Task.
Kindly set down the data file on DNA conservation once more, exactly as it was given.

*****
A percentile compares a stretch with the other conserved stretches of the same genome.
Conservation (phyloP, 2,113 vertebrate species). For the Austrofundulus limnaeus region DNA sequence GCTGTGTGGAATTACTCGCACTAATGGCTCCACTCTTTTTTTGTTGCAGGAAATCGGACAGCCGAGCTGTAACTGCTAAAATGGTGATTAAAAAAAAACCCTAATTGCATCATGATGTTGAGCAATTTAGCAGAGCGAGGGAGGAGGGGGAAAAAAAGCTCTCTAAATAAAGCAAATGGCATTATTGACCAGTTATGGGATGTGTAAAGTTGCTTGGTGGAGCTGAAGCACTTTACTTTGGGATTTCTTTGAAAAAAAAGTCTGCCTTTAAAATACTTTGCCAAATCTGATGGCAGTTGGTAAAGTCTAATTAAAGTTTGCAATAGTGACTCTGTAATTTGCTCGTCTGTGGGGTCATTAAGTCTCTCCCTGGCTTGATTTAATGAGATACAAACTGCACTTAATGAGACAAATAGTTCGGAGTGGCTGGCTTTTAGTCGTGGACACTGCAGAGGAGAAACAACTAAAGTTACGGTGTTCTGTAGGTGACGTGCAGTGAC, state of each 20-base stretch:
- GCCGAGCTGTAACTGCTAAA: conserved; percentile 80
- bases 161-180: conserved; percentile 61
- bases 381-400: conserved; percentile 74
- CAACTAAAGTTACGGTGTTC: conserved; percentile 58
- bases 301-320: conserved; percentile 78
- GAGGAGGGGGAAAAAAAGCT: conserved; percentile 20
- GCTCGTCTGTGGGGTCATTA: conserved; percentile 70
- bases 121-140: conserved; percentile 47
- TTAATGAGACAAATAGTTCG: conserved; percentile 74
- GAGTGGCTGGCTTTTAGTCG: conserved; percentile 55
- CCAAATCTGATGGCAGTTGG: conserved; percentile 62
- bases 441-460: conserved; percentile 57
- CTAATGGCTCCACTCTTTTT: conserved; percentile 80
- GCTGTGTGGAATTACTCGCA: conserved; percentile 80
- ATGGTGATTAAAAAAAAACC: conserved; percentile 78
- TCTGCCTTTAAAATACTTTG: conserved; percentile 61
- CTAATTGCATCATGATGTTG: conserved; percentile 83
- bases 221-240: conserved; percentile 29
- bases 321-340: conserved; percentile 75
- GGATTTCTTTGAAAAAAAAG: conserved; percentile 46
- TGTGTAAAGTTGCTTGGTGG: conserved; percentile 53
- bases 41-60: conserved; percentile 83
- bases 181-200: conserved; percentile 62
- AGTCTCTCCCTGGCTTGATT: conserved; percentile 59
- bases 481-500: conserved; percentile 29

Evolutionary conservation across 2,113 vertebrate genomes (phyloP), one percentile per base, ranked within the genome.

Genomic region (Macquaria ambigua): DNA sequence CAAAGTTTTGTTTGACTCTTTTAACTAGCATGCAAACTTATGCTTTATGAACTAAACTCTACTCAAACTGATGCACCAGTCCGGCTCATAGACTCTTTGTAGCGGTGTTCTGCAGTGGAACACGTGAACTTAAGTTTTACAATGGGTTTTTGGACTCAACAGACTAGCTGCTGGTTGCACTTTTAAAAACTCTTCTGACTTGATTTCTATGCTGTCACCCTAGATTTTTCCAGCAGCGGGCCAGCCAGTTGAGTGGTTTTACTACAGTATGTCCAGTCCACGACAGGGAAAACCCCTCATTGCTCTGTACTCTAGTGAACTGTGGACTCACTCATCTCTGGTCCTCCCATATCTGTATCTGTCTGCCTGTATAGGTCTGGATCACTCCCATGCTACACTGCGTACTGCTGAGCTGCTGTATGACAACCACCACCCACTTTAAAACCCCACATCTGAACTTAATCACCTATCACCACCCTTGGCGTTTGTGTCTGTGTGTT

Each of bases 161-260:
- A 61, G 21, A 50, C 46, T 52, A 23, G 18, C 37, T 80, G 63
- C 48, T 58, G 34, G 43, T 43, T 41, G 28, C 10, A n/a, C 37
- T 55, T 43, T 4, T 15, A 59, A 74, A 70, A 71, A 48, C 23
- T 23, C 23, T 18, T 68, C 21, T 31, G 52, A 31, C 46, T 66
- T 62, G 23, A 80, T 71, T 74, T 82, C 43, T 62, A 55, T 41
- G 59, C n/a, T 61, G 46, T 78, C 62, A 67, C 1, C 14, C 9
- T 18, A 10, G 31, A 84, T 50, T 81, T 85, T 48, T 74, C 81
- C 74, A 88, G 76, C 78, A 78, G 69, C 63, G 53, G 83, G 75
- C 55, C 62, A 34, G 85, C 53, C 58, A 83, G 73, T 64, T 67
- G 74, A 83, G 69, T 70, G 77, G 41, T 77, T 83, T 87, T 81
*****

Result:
A percentile compares a stretch with the other conserved stretches of the same genome.
Conservation (phyloP, 2,113 vertebrate species). For the Austrofundulus limnaeus region DNA sequence GCTGTGTGGAATTACTCGCACTAATGGCTCCACTCTTTTTTTGTTGCAGGAAATCGGACAGCCGAGCTGTAACTGCTAAAATGGTGATTAAAAAAAAACCCTAATTGCATCATGATGTTGAGCAATTTAGCAGAGCGAGGGAGGAGGGGGAAAAAAAGCTCTCTAAATAAAGCAAATGGCATTATTGACCAGTTATGGGATGTGTAAAGTTGCTTGGTGGAGCTGAAGCACTTTACTTTGGGATTTCTTTGAAAAAAAAGTCTGCCTTTAAAATACTTTGCCAAATCTGATGGCAGTTGGTAAAGTCTAATTAAAGTTTGCAATAGTGACTCTGTAATTTGCTCGTCTGTGGGGTCATTAAGTCTCTCCCTGGCTTGATTTAATGAGATACAAACTGCACTTAATGAGACAAATAGTTCGGAGTGGCTGGCTTTTAGTCGTGGACACTGCAGAGGAGAAACAACTAAAGTTACGGTGTTCTGTAGGTGACGTGCAGTGAC, state of each 20-base stretch:
- GCCGAGCTGTAACTGCTAAA: conserved; percentile 80
- bases 161-180: conserved; percentile 61
- bases 381-400: conserved; percentile 74
- CAACTAAAGTTACGGTGTTC: conserved; percentile 58
- bases 301-320: conserved; percentile 78
- GAGGAGGGGGAAAAAAAGCT: conserved; percentile 20
- GCTCGTCTGTGGGGTCATTA: conserved; percentile 70
- bases 121-140: conserved; percentile 47
- TTAATGAGACAAATAGTTCG: conserved; percentile 74
- GAGTGGCTGGCTTTTAGTCG: conserved; percentile 55
- CCAAATCTGATGGCAGTTGG: conserved; percentile 62
- bases 441-460: conserved; percentile 57
- CTAATGGCTCCACTCTTTTT: conserved; percentile 80
- GCTGTGTGGAATTACTCGCA: conserved; percentile 80
- ATGGTGATTAAAAAAAAACC: conserved; percentile 78
- TCTGCCTTTAAAATACTTTG: conserved; percentile 61
- CTAATTGCATCATGATGTTG: conserved; percentile 83
- bases 221-240: conserved; percentile 29
- bases 321-340: conserved; percentile 75
- GGATTTCTTTGAAAAAAAAG: conserved; percentile 46
- TGTGTAAAGTTGCTTGGTGG: conserved; percentile 53
- bases 41-60: conserved; percentile 83
- bases 181-200: conserved; percentile 62
- AGTCTCTCCCTGGCTTGATT: conserved; percentile 59
- bases 481-500: conserved; percentile 29

Evolutionary conservation across 2,113 vertebrate genomes (phyloP), one percentile per base, ranked within the genome.

Genomic region (Macquaria ambigua): DNA sequence CAAAGTTTTGTTTGACTCTTTTAACTAGCATGCAAACTTATGCTTTATGAACTAAACTCTACTCAAACTGATGCACCAGTCCGGCTCATAGACTCTTTGTAGCGGTGTTCTGCAGTGGAACACGTGAACTTAAGTTTTACAATGGGTTTTTGGACTCAACAGACTAGCTGCTGGTTGCACTTTTAAAAACTCTTCTGACTTGATTTCTATGCTGTCACCCTAGATTTTTCCAGCAGCGGGCCAGCCAGTTGAGTGGTTTTACTACAGTATGTCCAGTCCACGACAGGGAAAACCCCTCATTGCTCTGTACTCTAGTGAACTGTGGACTCACTCATCTCTGGTCCTCCCATATCTGTATCTGTCTGCCTGTATAGGTCTGGATCACTCCCATGCTACACTGCGTACTGCTGAGCTGCTGTATGACAACCACCACCCACTTTAAAACCCCACATCTGAACTTAATCACCTATCACCACCCTTGGCGTTTGTGTCTGTGTGTT

Each of bases 161-260:
- A 61, G 21, A 50, C 46, T 52, A 23, G 18, C 37, T 80, G 63
- C 48, T 58, G 34, G 43, T 43, T 41, G 28, C 10, A n/a, C 37
- T 55, T 43, T 4, T 15, A 59, A 74, A 70, A 71, A 48, C 23
- T 23, C 23, T 18, T 68, C 21, T 31, G 52, A 31, C 46, T 66
- T 62, G 23, A 80, T 71, T 74, T 82, C 43, T 62, A 55, T 41
- G 59, C n/a, T 61, G 46, T 78, C 62, A 67, C 1, C 14, C 9
- T 18, A 10, G 31, A 84, T 50, T 81, T 85, T 48, T 74, C 81
- C 74, A 88, G 76, C 78, A 78, G 69, C 63, G 53, G 83, G 75
- C 55, C 62, A 34, G 85, C 53, C 58, A 83, G 73, T 64, T 67
- G 74, A 83, G 69, T 70, G 77, G 41, T 77, T 83, T 87, T 81